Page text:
November 8, 2016

Pochettino’s Plan B (And C)

It will seem strange to many Spurs fans for me to suggest that this season has illustrated Mauricio Pochettino’s growth as a manager. Strange due to a number of reasons:

  • We seemingly signed Moussa Sissoko for £30m based on Pochettino’s wishes, with Pochettino having taken on a new role with a wider remit. That signing has not gone well so far (though it is very early days, of course).
  • In fact, Pochettino has taken greater control in signings generally, and we have ended up with a lot of potential, but not a great deal of new players for the ‘here and now’.
  • Whilst last season we finished as the Premier League’s second top scorers, this year we are currently joint 7th (with Watford and Everton. Watford and Everton.).
  • Draws. Lots of draws. All of the draws! We have drawn six matches already; we drew 13 last season, which is near enough one in three. This year we’ve drawn more than half of our Premier League matches.
  • The hapless performance against Bayer Leverkusen, plus disappointing run-outs in several other games.

And yet I think there are mitigating factors for most if not all of those, and that we have notably seen him take strides in something he had been widely criticised for last year: adaptability.

Last season Pochettino rolled out his 4-2-3-1 most weeks. The starting eleven could easily be predicted, and there were very few tactical switches to compensate for other teams — one notable exception being a switch to a back three at Watford to cope with the in-form front two of Odion Ighalo and Troy Deeney.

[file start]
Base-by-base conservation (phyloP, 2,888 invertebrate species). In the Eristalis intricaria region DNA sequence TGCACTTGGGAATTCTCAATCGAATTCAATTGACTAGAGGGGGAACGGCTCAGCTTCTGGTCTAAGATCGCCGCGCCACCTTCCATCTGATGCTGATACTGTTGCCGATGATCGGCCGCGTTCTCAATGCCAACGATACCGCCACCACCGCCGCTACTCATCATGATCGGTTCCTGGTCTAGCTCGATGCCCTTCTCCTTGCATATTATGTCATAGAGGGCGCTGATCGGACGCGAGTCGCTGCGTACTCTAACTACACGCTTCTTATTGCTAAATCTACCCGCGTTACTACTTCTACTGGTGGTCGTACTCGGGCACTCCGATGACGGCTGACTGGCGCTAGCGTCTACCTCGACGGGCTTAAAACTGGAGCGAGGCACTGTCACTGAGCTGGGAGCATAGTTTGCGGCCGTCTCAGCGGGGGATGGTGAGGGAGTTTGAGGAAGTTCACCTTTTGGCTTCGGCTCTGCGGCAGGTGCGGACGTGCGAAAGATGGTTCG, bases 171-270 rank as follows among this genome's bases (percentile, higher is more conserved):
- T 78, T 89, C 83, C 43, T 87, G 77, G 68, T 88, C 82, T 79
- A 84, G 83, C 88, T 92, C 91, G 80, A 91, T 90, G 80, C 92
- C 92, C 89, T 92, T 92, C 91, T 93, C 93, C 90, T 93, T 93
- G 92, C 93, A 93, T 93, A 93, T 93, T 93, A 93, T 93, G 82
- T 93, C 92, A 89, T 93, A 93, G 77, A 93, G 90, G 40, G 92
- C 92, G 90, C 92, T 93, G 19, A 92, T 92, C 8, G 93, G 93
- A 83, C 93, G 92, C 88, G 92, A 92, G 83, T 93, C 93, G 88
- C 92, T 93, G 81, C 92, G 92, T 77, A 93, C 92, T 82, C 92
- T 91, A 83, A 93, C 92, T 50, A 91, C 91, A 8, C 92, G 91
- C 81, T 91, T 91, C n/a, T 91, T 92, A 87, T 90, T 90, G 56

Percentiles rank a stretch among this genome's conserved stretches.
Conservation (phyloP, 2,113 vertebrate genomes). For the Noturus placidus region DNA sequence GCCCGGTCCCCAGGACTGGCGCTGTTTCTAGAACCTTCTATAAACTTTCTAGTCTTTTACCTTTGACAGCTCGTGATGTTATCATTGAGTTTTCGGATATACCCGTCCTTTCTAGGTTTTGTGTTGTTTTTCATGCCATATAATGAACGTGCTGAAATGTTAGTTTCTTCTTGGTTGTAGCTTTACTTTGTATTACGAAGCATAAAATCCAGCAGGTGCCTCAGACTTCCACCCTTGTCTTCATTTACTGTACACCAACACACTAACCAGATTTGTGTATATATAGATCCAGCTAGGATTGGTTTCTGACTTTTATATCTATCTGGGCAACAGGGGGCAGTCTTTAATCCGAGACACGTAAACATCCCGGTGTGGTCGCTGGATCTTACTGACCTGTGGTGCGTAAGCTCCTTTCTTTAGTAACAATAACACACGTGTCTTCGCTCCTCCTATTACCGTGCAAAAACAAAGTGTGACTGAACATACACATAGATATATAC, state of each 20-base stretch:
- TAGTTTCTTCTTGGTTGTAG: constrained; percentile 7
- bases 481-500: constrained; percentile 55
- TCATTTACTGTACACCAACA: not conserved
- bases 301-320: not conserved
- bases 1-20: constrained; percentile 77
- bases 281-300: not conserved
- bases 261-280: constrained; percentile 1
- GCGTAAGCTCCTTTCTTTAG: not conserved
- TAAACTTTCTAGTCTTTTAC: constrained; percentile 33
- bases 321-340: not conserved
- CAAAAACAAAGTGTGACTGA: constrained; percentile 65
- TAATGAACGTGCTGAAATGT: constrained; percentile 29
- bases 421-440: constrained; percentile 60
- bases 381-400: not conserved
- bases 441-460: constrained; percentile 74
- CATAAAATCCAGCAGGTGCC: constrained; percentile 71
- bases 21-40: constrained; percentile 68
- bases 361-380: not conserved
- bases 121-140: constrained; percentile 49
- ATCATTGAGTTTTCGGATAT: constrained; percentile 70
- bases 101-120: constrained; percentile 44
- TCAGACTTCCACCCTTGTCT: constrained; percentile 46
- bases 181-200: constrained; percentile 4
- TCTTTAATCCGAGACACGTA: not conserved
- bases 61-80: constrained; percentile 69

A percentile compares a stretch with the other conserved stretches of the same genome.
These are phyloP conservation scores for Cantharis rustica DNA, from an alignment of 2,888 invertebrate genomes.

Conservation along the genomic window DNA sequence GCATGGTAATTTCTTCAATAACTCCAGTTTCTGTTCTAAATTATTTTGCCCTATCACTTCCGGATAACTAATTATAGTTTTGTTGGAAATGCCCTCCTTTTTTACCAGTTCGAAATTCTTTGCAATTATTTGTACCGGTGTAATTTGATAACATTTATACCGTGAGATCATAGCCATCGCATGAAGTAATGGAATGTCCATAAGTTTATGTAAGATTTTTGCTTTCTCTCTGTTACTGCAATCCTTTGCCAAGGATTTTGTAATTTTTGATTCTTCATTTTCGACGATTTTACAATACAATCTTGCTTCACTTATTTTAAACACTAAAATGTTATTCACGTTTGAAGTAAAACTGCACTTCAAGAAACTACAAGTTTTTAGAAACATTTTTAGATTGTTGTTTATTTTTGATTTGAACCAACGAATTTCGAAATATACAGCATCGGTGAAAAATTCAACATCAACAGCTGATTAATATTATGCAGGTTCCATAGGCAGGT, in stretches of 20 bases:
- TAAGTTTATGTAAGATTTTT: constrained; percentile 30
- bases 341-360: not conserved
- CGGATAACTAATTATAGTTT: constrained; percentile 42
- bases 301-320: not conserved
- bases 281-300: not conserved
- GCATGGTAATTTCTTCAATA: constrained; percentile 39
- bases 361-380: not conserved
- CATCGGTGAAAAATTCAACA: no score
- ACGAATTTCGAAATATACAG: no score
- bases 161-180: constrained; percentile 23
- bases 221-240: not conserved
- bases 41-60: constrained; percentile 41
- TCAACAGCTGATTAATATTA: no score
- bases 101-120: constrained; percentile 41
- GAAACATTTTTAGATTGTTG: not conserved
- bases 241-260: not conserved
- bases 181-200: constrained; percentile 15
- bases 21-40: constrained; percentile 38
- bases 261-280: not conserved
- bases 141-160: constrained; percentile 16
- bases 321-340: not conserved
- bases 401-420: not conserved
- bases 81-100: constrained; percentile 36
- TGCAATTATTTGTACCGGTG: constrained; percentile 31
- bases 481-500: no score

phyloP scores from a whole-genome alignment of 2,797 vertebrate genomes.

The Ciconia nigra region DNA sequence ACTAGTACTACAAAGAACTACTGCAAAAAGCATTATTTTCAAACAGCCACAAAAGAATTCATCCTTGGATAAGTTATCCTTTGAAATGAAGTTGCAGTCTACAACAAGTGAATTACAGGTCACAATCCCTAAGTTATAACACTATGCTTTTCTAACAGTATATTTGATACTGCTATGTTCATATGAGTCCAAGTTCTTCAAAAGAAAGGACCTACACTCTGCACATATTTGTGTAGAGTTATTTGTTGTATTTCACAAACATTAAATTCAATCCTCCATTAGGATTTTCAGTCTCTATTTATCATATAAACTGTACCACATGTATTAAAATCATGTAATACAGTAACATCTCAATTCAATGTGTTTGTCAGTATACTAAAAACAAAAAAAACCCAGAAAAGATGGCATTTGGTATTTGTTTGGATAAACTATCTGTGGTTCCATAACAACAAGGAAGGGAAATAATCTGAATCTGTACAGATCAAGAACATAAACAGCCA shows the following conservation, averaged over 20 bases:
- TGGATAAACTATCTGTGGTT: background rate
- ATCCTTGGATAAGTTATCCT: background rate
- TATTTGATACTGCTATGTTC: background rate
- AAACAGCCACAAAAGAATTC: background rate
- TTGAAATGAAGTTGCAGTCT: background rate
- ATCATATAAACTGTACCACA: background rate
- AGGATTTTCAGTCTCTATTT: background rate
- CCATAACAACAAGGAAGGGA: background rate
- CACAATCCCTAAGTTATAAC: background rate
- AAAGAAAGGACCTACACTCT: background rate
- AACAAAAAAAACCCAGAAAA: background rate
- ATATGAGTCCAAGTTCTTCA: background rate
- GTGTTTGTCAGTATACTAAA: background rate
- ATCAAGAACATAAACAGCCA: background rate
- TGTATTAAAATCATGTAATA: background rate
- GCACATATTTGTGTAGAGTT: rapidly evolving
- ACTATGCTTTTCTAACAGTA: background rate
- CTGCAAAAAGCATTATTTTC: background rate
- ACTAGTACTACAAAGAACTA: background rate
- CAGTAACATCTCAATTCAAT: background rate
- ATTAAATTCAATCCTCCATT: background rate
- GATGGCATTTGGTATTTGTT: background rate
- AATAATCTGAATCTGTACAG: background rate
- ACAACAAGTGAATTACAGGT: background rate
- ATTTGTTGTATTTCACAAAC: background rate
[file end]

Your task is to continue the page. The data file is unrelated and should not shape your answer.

This season, though, we have already seen numerous changes.

In our second game of the season (vs Crystal Palace) we started with Harry Kane playing off Vincent Janssen.

In Mousa Dembélé’s absence we reverted to a 4-1-4-1 in various fixtures, with Christian Eriksen and Dele Alli (largely) playing ahead of Victor Wanyama.

We started with Son Heung-min as a counter-attacking focal point vs Manchester City.

Average Positions vs Manchester City

Average Positions vs Manchester City – Son Heung-min leading the charge – image from WhoScored.com

And on Sunday, Pochettino made his most surprising tactical change yet — starting the match with a 3-4-1-2.

Average Positions vs Arsenal

Average Positions vs Arsenal – image from WhoScored.com

Shocking though it was, it made sense, at least in hindsight, for many different reasons.

Pochettino stated in his press conference — reported here, by the excellent Dan Kilpatrick — ‘Maybe the problem is not in front. Maybe it’s because we are not building in a very good way from the back and the ball arrives in the last third in different condition.’

With Toby Alderweireld missing, our build-up play has been stifled. This is something that Anthony Lombardi (amongst others) had pointed out previously: